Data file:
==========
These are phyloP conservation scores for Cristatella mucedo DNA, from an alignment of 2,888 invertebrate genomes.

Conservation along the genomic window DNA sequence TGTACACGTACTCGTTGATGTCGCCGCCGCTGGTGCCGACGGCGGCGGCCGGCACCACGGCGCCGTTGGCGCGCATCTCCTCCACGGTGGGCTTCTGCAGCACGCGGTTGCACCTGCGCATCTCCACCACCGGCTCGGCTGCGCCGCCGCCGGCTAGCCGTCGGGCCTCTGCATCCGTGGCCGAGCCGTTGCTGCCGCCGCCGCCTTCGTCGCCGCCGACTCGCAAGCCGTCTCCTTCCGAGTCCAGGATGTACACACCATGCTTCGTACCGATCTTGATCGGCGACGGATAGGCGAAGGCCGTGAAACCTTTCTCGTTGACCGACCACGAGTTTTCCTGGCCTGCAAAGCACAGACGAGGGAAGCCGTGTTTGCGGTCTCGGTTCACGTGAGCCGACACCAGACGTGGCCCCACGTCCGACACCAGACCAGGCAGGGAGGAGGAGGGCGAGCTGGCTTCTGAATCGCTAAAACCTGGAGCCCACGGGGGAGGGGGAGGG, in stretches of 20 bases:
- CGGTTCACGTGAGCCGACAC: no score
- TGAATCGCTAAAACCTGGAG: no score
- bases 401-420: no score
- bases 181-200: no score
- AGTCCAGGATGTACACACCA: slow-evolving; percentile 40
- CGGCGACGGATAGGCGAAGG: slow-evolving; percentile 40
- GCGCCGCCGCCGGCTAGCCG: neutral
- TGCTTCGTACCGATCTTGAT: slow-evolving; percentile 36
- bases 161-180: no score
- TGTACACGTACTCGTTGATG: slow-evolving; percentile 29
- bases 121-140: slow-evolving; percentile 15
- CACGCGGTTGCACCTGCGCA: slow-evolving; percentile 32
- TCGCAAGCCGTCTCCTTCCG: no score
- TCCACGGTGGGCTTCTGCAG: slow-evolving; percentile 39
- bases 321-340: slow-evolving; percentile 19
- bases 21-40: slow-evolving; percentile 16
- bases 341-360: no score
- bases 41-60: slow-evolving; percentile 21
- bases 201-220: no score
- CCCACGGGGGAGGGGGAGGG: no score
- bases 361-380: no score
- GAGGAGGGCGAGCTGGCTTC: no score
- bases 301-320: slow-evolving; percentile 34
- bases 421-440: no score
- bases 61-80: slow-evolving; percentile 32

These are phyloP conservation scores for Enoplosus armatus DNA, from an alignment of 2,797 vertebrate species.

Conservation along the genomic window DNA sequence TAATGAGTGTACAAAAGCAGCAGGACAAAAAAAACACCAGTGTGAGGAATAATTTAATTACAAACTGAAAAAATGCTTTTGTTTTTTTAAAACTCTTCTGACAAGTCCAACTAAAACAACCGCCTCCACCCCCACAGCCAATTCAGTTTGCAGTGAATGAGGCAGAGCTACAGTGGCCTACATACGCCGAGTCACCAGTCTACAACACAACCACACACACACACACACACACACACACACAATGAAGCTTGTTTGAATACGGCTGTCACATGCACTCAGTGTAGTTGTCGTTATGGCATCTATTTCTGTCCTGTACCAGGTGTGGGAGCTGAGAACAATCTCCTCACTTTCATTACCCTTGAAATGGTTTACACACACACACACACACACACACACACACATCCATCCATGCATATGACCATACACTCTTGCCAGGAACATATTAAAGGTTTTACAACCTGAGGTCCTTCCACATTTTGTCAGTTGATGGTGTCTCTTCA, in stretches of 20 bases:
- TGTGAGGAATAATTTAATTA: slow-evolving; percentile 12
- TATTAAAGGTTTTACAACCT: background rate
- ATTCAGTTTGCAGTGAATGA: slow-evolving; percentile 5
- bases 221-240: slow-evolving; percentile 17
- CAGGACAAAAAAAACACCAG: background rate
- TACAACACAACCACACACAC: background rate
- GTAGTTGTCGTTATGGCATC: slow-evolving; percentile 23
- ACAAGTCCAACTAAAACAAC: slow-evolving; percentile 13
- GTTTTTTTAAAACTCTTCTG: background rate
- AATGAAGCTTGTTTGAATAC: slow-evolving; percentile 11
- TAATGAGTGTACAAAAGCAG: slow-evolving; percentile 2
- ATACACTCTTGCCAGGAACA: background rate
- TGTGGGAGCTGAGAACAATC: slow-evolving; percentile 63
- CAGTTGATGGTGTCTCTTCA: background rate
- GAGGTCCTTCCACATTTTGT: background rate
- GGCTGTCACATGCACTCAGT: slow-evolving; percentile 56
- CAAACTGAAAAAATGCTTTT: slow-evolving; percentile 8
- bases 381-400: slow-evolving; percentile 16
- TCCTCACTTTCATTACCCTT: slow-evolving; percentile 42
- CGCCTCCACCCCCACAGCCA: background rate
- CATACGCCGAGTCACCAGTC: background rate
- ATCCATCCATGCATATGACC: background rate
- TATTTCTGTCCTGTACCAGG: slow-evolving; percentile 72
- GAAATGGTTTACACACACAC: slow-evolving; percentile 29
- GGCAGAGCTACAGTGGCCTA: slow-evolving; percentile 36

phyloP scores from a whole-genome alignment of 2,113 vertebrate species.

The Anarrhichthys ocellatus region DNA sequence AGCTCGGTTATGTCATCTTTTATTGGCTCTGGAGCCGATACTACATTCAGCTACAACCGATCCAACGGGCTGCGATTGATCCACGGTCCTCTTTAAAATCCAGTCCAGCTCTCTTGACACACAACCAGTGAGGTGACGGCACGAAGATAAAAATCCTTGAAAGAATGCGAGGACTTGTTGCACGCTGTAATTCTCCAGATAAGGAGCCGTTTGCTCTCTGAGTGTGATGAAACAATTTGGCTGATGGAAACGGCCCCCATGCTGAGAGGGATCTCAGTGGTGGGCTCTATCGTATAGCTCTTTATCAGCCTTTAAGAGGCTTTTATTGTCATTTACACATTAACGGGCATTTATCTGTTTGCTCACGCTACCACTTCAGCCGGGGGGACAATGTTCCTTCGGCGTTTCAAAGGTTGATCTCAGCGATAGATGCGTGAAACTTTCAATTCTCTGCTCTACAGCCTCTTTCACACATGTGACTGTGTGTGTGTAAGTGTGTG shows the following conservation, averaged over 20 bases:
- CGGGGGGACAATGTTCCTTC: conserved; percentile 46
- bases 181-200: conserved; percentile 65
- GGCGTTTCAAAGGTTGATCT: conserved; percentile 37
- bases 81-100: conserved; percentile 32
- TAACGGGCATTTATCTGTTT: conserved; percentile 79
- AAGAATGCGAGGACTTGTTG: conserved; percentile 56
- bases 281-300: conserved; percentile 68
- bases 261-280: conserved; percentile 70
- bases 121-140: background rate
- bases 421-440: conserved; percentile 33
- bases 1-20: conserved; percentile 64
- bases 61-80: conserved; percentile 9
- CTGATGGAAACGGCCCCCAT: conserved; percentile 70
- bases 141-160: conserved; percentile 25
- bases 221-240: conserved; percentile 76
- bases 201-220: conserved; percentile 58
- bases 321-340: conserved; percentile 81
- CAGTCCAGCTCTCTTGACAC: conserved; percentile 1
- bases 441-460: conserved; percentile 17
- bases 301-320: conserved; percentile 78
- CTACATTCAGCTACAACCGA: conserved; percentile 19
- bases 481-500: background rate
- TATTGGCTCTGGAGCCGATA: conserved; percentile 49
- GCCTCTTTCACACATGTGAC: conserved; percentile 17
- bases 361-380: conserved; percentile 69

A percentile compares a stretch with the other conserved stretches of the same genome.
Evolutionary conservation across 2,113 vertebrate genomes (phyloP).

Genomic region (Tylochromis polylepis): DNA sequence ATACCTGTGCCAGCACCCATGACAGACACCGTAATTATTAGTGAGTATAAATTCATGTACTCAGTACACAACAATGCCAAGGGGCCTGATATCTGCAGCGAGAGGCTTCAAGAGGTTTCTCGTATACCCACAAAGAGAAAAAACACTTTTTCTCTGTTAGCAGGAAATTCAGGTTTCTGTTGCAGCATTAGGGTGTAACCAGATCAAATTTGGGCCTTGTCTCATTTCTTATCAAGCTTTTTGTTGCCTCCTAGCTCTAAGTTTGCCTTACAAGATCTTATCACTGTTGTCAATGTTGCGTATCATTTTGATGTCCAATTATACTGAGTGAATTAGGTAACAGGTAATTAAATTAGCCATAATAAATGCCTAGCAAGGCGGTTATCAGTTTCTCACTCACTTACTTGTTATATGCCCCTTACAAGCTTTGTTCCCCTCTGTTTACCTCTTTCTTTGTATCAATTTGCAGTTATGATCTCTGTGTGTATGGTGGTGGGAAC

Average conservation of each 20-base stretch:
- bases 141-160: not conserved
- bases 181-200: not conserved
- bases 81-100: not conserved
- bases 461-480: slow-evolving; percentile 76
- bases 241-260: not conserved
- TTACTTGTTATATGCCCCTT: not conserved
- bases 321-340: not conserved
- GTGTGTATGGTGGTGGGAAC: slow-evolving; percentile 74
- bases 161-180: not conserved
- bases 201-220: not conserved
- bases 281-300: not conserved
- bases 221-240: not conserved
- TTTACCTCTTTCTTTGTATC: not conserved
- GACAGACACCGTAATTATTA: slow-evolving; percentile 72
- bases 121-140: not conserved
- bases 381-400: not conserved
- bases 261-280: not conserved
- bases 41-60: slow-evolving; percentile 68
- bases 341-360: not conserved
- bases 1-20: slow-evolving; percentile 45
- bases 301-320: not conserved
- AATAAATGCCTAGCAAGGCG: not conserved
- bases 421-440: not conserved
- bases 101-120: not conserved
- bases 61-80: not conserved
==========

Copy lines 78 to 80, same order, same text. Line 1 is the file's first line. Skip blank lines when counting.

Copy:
- bases 481-500: background rate
- TATTGGCTCTGGAGCCGATA: conserved; percentile 49
- GCCTCTTTCACACATGTGAC: conserved; percentile 17